A natural progression from a discussion about indoor environments is a discussion about outdoor environments.
There is something special about outdoor environments for children; a special kind of magic happens when children play outside. Research shows us that children play outdoors much less now than their parents did when they were growing up, so access to outdoor play is particularly important for contemporary children. At Flinders, we take outdoor play seriously. Really seriously. All our buildings implement indoor-outdoor play and our philosophy clearly states our intention to blur the boundaries between indoor and outdoor spaces.
But why? Why do we commit to playing outdoors for such a long period of time? And further, why do we commit to playing outdoors for such a long period of time in natural environments? Why do we have gardens? Why do we have trees and branches and logs and stumps?
There exists currently a huge gap between research and practice in regards to natural outdoor environments. Drive past many early childhood services and you will see plastic resources, plastic matting, level surfaces and artificial sources of shade. Well-intentioned focusses on safe environments for children sucked the life out of many early childhood settings, leaving us with generic, dull, “safe” settings. What wasn’t predicted by these well-intentioned decision-makers was the long term impact on children’s ability to independently assess risk and hazards. Or the burns children have received from plastic matting as it overheats in summer. Or the potential behavioural issues that can present when children are bored.
Research tells us that children do not flourish when engaged in these kinds of settings. It instead tells us that children are deeply and intrinsically connected with nature. It tells us that children need opportunities to take reasonable risks, and to become increasingly more capable of assessing these risks themselves. Research tells us that children need a relationship with nature in order to take protective actions in the future; that children who have memories of a special place in nature are more likely to live sustainable lives. Research also suggests that children who spend time playing outside, in natural environments, are physically healthier, fitter and stronger; they are better able to focus, and are better able to manage stress.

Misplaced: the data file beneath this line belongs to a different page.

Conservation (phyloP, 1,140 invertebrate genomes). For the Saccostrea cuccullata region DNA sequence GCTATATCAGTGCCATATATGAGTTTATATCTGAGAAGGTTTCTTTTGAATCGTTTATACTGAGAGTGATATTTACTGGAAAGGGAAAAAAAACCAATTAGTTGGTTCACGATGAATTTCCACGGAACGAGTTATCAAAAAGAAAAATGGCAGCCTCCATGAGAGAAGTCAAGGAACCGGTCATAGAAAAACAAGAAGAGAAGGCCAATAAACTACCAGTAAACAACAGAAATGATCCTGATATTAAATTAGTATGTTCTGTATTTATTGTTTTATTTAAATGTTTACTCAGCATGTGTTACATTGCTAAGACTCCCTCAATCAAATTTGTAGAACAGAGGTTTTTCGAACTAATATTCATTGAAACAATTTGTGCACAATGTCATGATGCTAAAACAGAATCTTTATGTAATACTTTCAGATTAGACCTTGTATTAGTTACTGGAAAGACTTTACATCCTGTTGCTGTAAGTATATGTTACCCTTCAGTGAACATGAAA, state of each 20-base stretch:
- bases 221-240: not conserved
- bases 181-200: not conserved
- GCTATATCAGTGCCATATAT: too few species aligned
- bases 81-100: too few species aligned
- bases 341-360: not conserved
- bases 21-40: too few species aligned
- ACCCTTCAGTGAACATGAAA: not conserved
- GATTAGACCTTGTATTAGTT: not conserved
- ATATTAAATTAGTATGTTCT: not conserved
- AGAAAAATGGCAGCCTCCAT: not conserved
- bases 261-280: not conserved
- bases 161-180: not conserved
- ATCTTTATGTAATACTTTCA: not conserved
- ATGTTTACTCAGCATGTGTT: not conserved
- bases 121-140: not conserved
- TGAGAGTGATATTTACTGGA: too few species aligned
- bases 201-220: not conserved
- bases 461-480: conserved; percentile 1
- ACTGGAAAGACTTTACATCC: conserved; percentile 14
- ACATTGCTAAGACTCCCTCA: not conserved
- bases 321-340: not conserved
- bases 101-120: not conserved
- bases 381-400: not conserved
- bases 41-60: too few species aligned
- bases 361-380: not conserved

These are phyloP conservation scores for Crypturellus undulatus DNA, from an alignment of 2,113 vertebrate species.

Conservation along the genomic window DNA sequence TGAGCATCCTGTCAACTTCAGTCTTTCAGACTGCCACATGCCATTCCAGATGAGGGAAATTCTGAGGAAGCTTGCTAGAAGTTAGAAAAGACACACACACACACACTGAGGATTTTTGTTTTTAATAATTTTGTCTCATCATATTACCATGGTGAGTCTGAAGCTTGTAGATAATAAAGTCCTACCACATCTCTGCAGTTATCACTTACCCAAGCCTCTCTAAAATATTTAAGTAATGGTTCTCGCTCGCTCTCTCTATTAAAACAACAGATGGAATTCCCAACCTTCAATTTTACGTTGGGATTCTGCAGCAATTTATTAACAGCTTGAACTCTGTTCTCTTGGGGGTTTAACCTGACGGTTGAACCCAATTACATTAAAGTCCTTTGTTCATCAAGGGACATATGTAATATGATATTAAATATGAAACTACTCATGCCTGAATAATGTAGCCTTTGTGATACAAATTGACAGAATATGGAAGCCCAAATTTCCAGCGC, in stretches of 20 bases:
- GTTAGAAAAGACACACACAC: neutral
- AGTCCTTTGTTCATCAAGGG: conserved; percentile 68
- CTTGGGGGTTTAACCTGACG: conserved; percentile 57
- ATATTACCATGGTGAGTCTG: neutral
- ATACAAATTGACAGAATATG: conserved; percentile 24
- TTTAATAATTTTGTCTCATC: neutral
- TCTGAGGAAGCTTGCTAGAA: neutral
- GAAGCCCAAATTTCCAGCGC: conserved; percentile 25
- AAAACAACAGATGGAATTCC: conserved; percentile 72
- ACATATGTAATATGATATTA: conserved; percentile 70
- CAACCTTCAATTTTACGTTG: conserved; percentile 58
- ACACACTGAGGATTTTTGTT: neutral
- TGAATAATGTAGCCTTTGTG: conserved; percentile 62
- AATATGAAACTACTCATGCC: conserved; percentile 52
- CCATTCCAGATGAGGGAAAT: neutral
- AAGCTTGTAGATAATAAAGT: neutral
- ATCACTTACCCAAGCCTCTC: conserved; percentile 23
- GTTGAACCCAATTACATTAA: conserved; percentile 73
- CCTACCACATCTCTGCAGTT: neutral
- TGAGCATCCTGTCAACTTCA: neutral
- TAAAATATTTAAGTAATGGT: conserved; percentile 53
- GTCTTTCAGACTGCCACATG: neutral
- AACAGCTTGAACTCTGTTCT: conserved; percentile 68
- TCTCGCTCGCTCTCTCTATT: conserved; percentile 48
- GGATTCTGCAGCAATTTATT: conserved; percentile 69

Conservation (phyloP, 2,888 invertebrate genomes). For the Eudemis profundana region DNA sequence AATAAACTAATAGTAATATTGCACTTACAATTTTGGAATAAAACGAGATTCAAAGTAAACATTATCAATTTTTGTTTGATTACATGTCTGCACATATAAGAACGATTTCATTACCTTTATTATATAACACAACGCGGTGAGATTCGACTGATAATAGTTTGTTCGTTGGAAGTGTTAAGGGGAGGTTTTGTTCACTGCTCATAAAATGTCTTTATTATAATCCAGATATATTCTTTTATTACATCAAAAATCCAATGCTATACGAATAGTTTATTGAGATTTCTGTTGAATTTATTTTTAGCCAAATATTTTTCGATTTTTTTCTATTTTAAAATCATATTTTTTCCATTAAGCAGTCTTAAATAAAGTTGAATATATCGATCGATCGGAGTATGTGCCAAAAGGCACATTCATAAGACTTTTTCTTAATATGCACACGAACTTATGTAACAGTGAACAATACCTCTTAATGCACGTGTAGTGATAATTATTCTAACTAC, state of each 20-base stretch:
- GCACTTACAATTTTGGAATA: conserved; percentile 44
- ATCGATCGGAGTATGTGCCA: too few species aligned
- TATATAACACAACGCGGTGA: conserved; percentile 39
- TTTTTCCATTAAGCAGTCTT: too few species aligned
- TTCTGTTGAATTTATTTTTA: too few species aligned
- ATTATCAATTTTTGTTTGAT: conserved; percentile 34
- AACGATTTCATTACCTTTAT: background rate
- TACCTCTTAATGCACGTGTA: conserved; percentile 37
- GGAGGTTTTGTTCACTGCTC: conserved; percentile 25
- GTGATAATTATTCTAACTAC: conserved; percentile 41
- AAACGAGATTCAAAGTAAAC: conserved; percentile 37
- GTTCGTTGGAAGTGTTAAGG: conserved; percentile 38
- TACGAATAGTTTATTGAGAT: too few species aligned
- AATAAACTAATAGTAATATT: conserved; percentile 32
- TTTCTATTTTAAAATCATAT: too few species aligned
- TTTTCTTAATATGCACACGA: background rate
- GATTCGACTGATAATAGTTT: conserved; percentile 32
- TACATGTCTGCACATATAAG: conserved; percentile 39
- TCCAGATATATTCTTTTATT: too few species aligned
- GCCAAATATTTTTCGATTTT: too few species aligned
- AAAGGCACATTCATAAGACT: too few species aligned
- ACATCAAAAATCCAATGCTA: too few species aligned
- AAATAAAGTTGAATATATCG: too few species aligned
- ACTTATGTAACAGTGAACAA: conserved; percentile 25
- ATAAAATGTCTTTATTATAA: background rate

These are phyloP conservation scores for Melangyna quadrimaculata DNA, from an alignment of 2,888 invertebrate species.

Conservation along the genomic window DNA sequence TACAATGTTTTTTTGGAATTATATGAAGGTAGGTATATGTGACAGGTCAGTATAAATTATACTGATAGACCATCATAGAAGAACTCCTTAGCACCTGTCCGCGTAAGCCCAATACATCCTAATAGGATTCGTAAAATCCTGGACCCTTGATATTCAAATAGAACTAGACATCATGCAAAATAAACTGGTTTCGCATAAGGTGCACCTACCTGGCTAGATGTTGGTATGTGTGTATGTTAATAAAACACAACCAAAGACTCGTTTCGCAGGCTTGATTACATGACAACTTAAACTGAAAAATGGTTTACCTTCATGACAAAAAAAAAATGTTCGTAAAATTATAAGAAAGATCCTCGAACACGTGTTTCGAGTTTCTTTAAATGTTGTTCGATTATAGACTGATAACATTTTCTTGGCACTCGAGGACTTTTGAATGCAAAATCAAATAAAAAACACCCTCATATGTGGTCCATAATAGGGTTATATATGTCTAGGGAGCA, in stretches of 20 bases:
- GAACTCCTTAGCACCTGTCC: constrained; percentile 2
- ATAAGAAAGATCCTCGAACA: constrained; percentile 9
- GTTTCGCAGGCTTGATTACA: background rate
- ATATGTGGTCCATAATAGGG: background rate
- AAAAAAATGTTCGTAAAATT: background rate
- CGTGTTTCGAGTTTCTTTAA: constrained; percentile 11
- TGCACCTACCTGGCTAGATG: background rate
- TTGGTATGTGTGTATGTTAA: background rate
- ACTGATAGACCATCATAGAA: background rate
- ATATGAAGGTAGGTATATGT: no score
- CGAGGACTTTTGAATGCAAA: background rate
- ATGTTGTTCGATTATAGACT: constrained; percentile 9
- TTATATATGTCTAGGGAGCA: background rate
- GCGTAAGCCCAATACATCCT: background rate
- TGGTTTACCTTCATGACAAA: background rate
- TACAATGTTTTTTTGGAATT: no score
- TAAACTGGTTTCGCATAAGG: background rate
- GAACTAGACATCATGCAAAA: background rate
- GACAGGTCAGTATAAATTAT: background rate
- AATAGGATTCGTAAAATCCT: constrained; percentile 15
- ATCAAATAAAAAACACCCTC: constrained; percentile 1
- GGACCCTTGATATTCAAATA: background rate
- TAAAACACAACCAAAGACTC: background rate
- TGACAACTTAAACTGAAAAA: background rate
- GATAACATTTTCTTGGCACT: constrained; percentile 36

So the research backs up what we do at Flinders. The National Quality Standard and the Early Years Learning Framework back up what we do at Flinders. But what do we see in practice?
Well, the other day I sat in the garden watching a group of children working together with sticks. At the suggestion of a fellow flinderseducator, the children began constructing a two-dimensional house out of different length sticks. Then another house. Then they began using small stones and sticks as people, acting out a day in the life of the people who lived in those houses.
I watched this play with delight, happily reflecting on how lucky we are to be able to play this way. Then it got better.
“I think I can make this like a real house. Like walls. Standing up” Scarlet says. “Like how?” Violet replies. Scarlet manoeuvres a few sticks around in her hand, held together at the top and spread out at the bottom. “Like this” she says. “Oh! Like a camp fire!” Violet enthuses, “I can get some more sticks for you like those ones” she says. “Can you get me some string?” Scarlet asks me, and I do.
Scarlet and Violet are soon joined by a group of children, all keen to see how Scarlet can make her house like a real house. She tries over and over to tie the string in just such a way that the sticks stand upright, like they do when she holds them in her hands. After several failed attempts, including each assistant attempting to tie the string whilst Scarlet holds the sticks, and vice versa, Scarlet throws her hands in the air and says; “Sticky tape will work! It’s much stronger than string!” Violet races inside and retrieve the sticky tape, ready to try again.
By this stage, the three-dimensional stick structures are the growing, with each assistant now leaving Scarlet and Violet to their task and beginning their own creations.
This play continued for well over an hour. During this hour, no less than eight, and at one point around 12, children played calmly and collaboratively together. I could see the deep level of engagement the children displayed. I could see them working together as a group to achieve a shared goal. I could see them problem solving and thinking creatively about how to create what they envisioned. I could see them extending on their own ideas. I could see them explaining to each other what they were thinking, and working to understand each other. I could see them respecting the natural environment. I could see them working towards achieving every single outcome of the Early Years Learning Framework.
And all this with things they found in the garden.
So why do we play outside? The answer is at simple and deeply complex. On the surface, we play outside because it works. But the reasons why it works are varied and complex, just like the children we work with.